Looking to cash in on the blistering rally that has doubled the stock price in the past week, Torchlight Energy (NASDAQ:TRCH) discloses it upsized its stock offering to $250M from the $100M it planned previously.

So they are going to raise cash selling what the market cap was worth 3 months ago and use that money to fund a special dividend?  Smells like a pump and dump to me.

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5 minutes ago, stbugs said:

The former. If you are investing in a bad/not good company, you are day trading. Like the chart he posted or AMC at $30B+ market cap, TRCH will fall and fall hard. The question is when so it’s a timing thing. How much is an acceptable gain. If you wait to sell at $18-25 for a SS, you may never sell.

Where is all this meme money coming from?  Billions of dollars just flooding the market.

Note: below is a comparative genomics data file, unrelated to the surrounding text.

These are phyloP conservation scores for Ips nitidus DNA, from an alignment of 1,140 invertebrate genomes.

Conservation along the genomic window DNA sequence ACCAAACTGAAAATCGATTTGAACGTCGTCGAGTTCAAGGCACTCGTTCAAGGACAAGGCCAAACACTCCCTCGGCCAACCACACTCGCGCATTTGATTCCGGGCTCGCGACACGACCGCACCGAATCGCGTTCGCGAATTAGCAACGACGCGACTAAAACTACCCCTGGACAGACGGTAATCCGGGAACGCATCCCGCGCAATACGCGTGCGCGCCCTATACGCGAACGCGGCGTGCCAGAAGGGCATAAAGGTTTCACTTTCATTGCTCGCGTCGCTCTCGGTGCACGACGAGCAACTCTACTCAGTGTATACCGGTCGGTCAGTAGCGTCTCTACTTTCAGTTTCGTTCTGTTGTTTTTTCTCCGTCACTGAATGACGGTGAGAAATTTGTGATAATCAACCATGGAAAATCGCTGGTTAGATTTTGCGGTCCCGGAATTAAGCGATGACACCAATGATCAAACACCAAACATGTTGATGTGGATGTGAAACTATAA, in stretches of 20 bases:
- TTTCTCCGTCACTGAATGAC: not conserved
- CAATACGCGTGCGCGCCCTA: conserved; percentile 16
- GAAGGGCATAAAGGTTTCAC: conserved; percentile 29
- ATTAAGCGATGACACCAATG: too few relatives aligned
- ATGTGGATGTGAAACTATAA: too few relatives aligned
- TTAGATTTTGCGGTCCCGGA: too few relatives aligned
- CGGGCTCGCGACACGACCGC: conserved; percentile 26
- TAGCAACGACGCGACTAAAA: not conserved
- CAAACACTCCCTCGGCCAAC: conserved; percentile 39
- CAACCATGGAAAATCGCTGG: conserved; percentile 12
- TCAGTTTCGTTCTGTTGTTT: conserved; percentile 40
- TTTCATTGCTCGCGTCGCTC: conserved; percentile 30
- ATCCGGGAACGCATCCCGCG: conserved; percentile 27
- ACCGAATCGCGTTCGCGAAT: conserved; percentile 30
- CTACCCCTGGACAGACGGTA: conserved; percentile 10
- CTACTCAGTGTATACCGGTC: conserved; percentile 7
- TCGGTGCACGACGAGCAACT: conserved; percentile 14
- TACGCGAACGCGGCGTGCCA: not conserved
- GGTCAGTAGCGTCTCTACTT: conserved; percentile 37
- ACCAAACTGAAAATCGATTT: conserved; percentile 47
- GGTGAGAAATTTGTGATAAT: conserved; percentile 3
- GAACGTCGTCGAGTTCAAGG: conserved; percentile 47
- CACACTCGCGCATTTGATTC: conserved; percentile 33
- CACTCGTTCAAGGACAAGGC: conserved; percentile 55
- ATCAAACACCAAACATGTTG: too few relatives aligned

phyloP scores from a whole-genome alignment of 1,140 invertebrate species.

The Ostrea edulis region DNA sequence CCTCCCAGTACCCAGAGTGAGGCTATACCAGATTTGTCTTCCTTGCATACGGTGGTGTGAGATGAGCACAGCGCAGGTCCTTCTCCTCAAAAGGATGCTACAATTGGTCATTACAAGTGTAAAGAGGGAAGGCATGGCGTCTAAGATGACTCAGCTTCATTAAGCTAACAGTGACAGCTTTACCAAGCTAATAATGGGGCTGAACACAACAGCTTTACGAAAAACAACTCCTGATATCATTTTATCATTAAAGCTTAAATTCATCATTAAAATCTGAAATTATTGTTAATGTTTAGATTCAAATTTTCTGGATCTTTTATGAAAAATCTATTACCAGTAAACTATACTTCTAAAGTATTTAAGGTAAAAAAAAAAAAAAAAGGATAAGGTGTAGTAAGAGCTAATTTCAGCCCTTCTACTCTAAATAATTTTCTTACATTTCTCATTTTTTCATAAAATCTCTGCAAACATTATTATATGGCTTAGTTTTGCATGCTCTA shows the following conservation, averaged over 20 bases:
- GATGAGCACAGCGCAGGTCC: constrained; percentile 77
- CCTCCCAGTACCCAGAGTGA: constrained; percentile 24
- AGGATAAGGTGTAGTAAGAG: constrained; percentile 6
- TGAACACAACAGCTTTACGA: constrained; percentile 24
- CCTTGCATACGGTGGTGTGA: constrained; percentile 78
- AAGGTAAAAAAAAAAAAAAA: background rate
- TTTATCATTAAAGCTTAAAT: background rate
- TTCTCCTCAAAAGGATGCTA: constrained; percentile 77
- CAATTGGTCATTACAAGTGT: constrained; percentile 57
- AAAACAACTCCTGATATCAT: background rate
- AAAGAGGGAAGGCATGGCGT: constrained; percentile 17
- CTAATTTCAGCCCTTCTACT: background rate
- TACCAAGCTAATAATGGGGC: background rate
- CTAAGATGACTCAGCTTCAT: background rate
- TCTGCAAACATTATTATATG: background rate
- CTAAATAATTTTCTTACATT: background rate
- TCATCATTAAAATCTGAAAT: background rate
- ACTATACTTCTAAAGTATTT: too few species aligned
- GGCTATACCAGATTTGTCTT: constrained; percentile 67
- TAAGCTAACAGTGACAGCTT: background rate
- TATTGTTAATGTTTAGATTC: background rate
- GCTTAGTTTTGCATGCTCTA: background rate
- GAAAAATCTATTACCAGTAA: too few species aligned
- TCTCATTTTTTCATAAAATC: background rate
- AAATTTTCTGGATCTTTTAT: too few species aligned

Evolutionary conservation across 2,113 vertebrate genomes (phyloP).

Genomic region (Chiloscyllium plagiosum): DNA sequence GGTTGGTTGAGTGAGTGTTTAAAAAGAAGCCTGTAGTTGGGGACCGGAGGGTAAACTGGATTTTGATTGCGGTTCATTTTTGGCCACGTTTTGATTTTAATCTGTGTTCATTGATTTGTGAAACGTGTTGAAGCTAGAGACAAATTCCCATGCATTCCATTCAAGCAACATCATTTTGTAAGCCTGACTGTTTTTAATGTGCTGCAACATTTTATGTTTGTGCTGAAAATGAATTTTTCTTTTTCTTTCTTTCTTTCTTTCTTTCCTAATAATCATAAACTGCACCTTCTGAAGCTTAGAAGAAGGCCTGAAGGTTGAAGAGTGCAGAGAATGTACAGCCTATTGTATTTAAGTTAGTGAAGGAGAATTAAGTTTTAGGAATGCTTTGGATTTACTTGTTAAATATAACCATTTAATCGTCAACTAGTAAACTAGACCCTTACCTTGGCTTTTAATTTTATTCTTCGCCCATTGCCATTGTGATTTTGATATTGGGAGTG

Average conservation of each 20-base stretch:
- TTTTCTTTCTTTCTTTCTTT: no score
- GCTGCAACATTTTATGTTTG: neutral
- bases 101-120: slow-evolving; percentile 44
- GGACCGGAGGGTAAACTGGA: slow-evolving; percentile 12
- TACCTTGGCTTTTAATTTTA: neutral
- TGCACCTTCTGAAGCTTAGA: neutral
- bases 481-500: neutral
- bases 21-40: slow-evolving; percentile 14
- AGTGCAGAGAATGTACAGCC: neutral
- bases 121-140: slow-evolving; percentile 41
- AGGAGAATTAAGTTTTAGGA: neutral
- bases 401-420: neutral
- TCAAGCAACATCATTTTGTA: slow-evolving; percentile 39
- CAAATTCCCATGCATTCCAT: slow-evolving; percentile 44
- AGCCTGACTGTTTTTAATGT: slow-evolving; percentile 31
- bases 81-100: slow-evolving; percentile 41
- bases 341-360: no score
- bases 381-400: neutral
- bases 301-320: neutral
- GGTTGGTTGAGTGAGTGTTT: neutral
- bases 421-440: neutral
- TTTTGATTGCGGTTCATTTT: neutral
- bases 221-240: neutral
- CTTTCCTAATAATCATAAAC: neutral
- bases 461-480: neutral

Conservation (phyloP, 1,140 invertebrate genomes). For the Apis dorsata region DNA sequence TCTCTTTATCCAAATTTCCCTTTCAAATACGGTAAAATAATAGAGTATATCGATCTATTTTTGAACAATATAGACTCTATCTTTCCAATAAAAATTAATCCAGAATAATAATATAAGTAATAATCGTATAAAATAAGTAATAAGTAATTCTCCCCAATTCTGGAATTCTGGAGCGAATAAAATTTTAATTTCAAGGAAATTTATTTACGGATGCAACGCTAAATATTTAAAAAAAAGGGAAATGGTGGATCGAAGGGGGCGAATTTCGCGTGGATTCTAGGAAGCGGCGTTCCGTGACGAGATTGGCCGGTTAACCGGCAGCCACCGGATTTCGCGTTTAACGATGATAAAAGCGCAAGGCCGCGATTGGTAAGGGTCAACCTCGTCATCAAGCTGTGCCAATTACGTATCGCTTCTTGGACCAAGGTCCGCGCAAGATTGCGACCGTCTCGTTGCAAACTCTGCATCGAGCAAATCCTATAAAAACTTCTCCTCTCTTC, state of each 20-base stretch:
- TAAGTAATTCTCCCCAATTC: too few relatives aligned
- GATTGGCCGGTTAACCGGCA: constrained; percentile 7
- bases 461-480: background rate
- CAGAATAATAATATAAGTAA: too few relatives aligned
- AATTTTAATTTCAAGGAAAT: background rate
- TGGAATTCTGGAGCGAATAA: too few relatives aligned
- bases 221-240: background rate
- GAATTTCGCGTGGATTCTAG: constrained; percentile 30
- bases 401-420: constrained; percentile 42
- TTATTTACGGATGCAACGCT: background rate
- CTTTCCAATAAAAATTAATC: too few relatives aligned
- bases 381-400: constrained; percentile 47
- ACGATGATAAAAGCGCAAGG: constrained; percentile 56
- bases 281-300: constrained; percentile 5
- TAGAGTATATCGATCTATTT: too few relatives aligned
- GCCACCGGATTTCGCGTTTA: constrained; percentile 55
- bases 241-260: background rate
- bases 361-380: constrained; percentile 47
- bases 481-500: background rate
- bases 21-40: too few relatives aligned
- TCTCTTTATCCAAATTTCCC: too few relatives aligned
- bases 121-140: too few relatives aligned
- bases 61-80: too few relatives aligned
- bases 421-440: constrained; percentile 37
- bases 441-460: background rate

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3 minutes ago, BassNBrew said:

Where is all this meme money coming from?  Billions of dollars just flooding the market.

Honestly, that’s a helluva question and might be a movie one day. If you have millions of followers is it really that hard to set your own price? If enough people by st market or bid higher and people keep asking more is it really billions of shares sold or is it the same people circling the shares around? The stimulus was a big ### chunk of change and crypto assets created a lot of wealth from nowhere. Maybe from there? We saw this type of action a long time before GME. Remember all those #### Chinese companies that went up a ton in a day. The only difference is that the “big money insiders” (could be redditors or Twitter folks or even hedge funds) were able to pull in retail investors to get ridiculous volume starting with GME.